Standard & Poor's yesterday upgraded its view of the economic risk trend for the banking sector here from stable to positive.
A positive trend view indicates that the rating agency believes there is at least a 30 per cent chance for the economic risks faced by local banks to improve in the next year or two.
The change was made to account for the Government's efforts to cool the property bubble and tighten credit quality control.
S&P said: "In our view, Singapore has economic imbalances stemming from elevated property prices and a rapid rise in private sector credit in recent years.
It added: "The Government has taken a multi-pronged approach to address the imbalances, including a series of property cooling measures and the introduction of a framework to limit the debt servicing for an individual."
S&P noted that the potential risks faced by banks here may further reduce "if modest and orderly decline in property prices continues over the next two years".
S&P was referring to measures such as the Additional Buyer's Stamp Duty and the Total Debt Servicing Ratio framework.
These "macro-prudential" initiatives, as defined by the Monetary Authority of Singapore, have led to a persistent drop in property prices. The Urban Redevelopment Authority said last week prices pared 0.9 per cent in the quarter to June 30 in the seventh straight quarter of decline.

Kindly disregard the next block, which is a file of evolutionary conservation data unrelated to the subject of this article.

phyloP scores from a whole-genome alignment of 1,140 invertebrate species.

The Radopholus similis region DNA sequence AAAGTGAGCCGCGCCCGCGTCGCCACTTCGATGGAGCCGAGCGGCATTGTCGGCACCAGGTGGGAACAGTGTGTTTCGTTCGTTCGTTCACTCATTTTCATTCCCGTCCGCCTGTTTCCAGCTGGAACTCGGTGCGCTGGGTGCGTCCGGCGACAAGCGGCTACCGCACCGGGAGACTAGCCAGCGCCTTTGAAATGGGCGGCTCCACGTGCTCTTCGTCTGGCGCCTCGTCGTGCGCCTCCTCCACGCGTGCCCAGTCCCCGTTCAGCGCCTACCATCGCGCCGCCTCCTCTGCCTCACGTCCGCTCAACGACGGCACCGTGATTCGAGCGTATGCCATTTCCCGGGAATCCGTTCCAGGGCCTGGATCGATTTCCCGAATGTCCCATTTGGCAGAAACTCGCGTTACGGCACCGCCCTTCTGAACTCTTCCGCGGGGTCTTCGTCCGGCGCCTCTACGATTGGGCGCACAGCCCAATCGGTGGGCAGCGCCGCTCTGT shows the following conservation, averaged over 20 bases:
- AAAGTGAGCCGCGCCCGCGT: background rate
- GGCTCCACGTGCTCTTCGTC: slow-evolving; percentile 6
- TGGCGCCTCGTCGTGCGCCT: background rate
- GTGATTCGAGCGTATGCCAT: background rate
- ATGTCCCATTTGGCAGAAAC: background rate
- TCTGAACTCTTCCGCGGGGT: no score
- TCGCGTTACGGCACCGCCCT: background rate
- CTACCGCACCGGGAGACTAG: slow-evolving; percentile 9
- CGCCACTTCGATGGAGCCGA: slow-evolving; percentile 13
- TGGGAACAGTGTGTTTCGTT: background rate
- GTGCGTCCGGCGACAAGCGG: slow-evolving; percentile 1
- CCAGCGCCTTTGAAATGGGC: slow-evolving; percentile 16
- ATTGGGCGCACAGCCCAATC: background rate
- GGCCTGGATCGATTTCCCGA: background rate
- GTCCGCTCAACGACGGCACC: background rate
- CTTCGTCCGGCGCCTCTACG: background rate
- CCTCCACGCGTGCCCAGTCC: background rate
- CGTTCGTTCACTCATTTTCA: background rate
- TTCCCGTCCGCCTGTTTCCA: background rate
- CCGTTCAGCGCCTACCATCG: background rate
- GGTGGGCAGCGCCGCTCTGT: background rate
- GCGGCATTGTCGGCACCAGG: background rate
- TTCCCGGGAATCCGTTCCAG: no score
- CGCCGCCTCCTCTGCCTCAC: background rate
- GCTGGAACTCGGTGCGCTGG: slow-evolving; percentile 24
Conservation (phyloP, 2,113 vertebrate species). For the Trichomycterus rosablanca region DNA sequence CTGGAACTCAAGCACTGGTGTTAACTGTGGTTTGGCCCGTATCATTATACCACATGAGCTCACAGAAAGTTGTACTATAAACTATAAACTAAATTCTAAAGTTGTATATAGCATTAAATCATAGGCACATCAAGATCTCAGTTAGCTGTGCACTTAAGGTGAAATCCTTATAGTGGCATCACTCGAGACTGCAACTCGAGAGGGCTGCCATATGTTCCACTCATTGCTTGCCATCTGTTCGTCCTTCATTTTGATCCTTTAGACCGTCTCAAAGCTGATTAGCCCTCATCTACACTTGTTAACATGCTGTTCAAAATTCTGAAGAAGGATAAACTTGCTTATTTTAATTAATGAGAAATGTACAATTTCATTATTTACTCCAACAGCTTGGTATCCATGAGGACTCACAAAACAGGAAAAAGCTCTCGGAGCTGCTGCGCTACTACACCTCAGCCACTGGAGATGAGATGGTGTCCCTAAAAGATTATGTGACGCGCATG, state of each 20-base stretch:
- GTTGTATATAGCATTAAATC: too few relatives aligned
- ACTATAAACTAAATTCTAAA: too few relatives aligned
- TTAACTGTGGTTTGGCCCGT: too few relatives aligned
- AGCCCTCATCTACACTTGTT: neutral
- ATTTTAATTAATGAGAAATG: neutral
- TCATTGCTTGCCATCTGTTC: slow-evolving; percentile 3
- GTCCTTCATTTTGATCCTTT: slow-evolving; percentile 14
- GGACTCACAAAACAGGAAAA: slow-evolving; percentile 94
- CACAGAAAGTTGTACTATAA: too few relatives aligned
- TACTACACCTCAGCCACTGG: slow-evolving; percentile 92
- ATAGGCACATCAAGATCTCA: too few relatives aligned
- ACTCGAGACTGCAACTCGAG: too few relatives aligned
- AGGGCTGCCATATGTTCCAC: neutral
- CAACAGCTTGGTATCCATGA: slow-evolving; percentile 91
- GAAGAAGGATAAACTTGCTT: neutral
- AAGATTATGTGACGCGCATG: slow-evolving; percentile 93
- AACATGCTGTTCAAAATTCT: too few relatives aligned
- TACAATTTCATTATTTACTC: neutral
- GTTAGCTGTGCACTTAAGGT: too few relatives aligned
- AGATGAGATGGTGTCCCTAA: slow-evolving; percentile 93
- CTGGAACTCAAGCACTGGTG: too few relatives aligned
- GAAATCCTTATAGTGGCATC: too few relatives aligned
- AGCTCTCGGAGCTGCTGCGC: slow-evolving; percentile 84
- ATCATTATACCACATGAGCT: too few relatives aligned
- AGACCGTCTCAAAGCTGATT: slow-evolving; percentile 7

The prices are now down 6.7 per cent from their peak in 2013. S&P noted that the potential risks faced by banks here may further reduce "if modest and orderly decline in property prices continues over the next two years".
"This hinges on the Government's policy stance and continued enforcement of cooling measures,'' it said.
The MAS already stressed that stance in its annual report briefing last week, when managing director Ravi Menon said it was premature to unwind the property cooling measures despite the price drop.
Meanwhile, S&P said the upgraded economic risk trend view yesterday will not change the actual ratings or outlooks of local banks.
The S&P announcement followed a similar move by Moody's on July 16, when it upgraded its outlook for Singapore's banking system from negative to stable to reflect the property market's soft landing and moderating credit growth.